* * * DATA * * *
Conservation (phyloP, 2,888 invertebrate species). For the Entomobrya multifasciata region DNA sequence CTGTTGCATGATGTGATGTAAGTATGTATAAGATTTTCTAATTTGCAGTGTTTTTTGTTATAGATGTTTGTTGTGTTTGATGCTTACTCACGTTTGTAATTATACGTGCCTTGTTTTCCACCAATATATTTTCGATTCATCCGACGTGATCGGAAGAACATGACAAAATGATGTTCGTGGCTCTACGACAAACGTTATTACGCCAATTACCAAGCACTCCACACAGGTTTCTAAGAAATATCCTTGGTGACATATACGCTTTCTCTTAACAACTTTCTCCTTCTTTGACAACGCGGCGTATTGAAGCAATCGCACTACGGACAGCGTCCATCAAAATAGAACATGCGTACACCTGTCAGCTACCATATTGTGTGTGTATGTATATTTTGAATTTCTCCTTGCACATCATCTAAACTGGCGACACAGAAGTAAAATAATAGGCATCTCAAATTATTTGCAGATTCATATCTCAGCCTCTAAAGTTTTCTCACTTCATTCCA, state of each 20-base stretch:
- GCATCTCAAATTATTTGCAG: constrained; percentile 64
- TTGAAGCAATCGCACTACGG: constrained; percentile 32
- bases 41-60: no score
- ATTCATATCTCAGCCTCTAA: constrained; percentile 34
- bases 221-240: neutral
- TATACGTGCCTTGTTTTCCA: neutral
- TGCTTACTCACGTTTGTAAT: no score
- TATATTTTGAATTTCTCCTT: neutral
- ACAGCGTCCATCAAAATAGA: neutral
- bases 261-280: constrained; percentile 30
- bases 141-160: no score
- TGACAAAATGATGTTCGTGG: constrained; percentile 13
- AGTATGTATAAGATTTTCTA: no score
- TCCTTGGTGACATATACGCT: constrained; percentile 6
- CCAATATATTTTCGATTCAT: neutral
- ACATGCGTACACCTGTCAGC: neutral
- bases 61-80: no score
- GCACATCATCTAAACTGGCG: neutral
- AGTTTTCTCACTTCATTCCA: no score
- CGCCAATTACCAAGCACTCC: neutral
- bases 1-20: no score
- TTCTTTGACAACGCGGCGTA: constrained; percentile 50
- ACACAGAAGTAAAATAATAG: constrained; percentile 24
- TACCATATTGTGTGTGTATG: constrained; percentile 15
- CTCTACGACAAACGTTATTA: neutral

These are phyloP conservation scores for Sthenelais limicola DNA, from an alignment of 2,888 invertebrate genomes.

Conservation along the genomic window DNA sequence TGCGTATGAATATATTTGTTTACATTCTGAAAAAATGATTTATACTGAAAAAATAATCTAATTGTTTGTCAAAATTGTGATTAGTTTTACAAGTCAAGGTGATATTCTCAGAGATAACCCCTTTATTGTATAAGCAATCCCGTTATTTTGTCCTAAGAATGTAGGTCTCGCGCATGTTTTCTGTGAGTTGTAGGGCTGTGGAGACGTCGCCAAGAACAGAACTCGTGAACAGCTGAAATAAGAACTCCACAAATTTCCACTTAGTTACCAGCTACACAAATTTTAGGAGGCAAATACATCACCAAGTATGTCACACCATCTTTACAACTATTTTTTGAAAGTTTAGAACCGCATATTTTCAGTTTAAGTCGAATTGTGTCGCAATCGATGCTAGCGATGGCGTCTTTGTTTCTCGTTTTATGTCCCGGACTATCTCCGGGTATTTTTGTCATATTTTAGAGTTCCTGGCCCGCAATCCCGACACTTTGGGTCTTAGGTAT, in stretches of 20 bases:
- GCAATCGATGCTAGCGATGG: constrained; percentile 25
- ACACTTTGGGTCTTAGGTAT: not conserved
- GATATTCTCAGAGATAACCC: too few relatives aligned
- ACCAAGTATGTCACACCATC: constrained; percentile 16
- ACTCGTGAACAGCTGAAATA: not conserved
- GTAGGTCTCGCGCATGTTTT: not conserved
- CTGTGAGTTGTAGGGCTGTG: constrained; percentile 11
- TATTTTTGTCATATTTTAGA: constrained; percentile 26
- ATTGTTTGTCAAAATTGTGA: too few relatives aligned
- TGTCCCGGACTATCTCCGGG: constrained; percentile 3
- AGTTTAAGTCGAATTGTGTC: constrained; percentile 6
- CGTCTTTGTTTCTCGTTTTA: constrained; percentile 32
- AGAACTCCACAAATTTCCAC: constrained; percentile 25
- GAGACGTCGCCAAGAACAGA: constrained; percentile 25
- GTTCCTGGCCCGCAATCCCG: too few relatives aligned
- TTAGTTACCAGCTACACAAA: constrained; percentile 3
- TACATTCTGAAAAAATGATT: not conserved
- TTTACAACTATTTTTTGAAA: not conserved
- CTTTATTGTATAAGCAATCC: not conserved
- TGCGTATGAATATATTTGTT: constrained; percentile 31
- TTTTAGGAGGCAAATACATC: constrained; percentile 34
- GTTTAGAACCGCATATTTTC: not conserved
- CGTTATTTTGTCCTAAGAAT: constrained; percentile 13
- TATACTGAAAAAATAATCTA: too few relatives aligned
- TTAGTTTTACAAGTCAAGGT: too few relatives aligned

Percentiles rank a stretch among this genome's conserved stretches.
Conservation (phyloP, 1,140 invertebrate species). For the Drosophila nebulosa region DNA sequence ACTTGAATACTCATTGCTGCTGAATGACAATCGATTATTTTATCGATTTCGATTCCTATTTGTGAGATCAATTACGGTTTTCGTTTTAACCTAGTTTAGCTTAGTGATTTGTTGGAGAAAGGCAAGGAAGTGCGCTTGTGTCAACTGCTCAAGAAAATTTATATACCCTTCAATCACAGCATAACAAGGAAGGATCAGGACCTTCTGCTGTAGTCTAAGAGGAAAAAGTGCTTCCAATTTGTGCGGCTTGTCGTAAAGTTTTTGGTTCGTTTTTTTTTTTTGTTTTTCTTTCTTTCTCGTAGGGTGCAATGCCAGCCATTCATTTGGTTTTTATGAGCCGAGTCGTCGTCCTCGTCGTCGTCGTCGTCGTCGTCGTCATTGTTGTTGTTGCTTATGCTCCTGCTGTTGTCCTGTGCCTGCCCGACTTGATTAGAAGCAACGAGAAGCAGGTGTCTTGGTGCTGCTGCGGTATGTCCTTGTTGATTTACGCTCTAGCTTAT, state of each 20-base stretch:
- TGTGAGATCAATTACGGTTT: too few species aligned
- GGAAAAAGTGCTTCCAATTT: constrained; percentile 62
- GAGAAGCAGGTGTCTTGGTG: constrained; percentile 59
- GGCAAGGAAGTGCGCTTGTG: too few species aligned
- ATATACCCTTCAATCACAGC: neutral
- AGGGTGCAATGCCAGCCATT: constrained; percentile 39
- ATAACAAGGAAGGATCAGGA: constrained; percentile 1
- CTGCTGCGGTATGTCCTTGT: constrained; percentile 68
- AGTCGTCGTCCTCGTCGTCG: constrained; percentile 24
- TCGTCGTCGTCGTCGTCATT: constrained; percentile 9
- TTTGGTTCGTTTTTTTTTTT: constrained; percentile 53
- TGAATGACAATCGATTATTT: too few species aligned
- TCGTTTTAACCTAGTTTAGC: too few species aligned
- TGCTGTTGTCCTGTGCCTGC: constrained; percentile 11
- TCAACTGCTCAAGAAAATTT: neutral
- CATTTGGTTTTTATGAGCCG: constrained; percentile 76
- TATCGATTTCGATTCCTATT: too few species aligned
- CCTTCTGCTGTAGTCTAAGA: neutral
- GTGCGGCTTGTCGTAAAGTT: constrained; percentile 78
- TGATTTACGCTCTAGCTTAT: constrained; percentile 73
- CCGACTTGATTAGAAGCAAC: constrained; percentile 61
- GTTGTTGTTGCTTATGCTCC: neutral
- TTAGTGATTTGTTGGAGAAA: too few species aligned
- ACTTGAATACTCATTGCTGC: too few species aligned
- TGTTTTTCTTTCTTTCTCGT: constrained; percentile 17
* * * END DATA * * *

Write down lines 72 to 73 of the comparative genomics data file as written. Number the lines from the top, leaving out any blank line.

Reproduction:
- TATCGATTTCGATTCCTATT: too few species aligned
- CCTTCTGCTGTAGTCTAAGA: neutral